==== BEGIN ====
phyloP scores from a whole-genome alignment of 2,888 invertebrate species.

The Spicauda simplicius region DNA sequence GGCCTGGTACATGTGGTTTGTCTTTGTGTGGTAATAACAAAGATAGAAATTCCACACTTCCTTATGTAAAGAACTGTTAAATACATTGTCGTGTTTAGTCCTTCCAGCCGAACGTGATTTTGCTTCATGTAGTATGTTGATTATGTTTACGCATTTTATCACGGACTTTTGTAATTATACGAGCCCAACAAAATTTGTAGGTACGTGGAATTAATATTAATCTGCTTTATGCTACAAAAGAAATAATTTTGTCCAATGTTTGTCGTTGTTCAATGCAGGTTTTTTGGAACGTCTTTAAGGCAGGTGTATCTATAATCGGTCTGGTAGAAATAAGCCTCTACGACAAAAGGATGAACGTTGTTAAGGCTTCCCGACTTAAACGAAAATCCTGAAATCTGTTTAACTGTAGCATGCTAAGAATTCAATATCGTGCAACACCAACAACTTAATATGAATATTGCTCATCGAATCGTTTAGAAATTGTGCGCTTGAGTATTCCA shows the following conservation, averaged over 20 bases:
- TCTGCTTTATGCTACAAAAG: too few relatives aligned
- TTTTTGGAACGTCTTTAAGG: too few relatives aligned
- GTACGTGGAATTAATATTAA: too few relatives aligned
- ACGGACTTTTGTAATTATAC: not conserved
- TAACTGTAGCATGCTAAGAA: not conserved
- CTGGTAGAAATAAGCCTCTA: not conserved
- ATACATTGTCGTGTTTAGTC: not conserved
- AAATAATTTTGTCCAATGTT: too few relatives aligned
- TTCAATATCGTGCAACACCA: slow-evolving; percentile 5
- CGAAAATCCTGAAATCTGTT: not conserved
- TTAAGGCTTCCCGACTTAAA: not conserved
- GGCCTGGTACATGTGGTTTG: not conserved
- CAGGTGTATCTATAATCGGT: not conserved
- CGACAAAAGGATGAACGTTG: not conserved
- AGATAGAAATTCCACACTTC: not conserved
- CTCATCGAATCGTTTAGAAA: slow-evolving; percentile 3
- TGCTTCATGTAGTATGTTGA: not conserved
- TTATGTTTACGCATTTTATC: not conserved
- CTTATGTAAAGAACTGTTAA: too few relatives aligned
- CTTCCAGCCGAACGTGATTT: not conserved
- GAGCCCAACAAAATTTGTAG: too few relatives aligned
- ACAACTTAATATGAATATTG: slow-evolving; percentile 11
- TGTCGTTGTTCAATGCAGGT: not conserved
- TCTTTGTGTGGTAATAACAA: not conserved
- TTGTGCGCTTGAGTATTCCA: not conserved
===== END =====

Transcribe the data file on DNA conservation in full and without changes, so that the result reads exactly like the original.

phyloP scores from a whole-genome alignment of 2,888 invertebrate species.

The Spicauda simplicius region DNA sequence GGCCTGGTACATGTGGTTTGTCTTTGTGTGGTAATAACAAAGATAGAAATTCCACACTTCCTTATGTAAAGAACTGTTAAATACATTGTCGTGTTTAGTCCTTCCAGCCGAACGTGATTTTGCTTCATGTAGTATGTTGATTATGTTTACGCATTTTATCACGGACTTTTGTAATTATACGAGCCCAACAAAATTTGTAGGTACGTGGAATTAATATTAATCTGCTTTATGCTACAAAAGAAATAATTTTGTCCAATGTTTGTCGTTGTTCAATGCAGGTTTTTTGGAACGTCTTTAAGGCAGGTGTATCTATAATCGGTCTGGTAGAAATAAGCCTCTACGACAAAAGGATGAACGTTGTTAAGGCTTCCCGACTTAAACGAAAATCCTGAAATCTGTTTAACTGTAGCATGCTAAGAATTCAATATCGTGCAACACCAACAACTTAATATGAATATTGCTCATCGAATCGTTTAGAAATTGTGCGCTTGAGTATTCCA shows the following conservation, averaged over 20 bases:
- TCTGCTTTATGCTACAAAAG: too few relatives aligned
- TTTTTGGAACGTCTTTAAGG: too few relatives aligned
- GTACGTGGAATTAATATTAA: too few relatives aligned
- ACGGACTTTTGTAATTATAC: not conserved
- TAACTGTAGCATGCTAAGAA: not conserved
- CTGGTAGAAATAAGCCTCTA: not conserved
- ATACATTGTCGTGTTTAGTC: not conserved
- AAATAATTTTGTCCAATGTT: too few relatives aligned
- TTCAATATCGTGCAACACCA: slow-evolving; percentile 5
- CGAAAATCCTGAAATCTGTT: not conserved
- TTAAGGCTTCCCGACTTAAA: not conserved
- GGCCTGGTACATGTGGTTTG: not conserved
- CAGGTGTATCTATAATCGGT: not conserved
- CGACAAAAGGATGAACGTTG: not conserved
- AGATAGAAATTCCACACTTC: not conserved
- CTCATCGAATCGTTTAGAAA: slow-evolving; percentile 3
- TGCTTCATGTAGTATGTTGA: not conserved
- TTATGTTTACGCATTTTATC: not conserved
- CTTATGTAAAGAACTGTTAA: too few relatives aligned
- CTTCCAGCCGAACGTGATTT: not conserved
- GAGCCCAACAAAATTTGTAG: too few relatives aligned
- ACAACTTAATATGAATATTG: slow-evolving; percentile 11
- TGTCGTTGTTCAATGCAGGT: not conserved
- TCTTTGTGTGGTAATAACAA: not conserved
- TTGTGCGCTTGAGTATTCCA: not conserved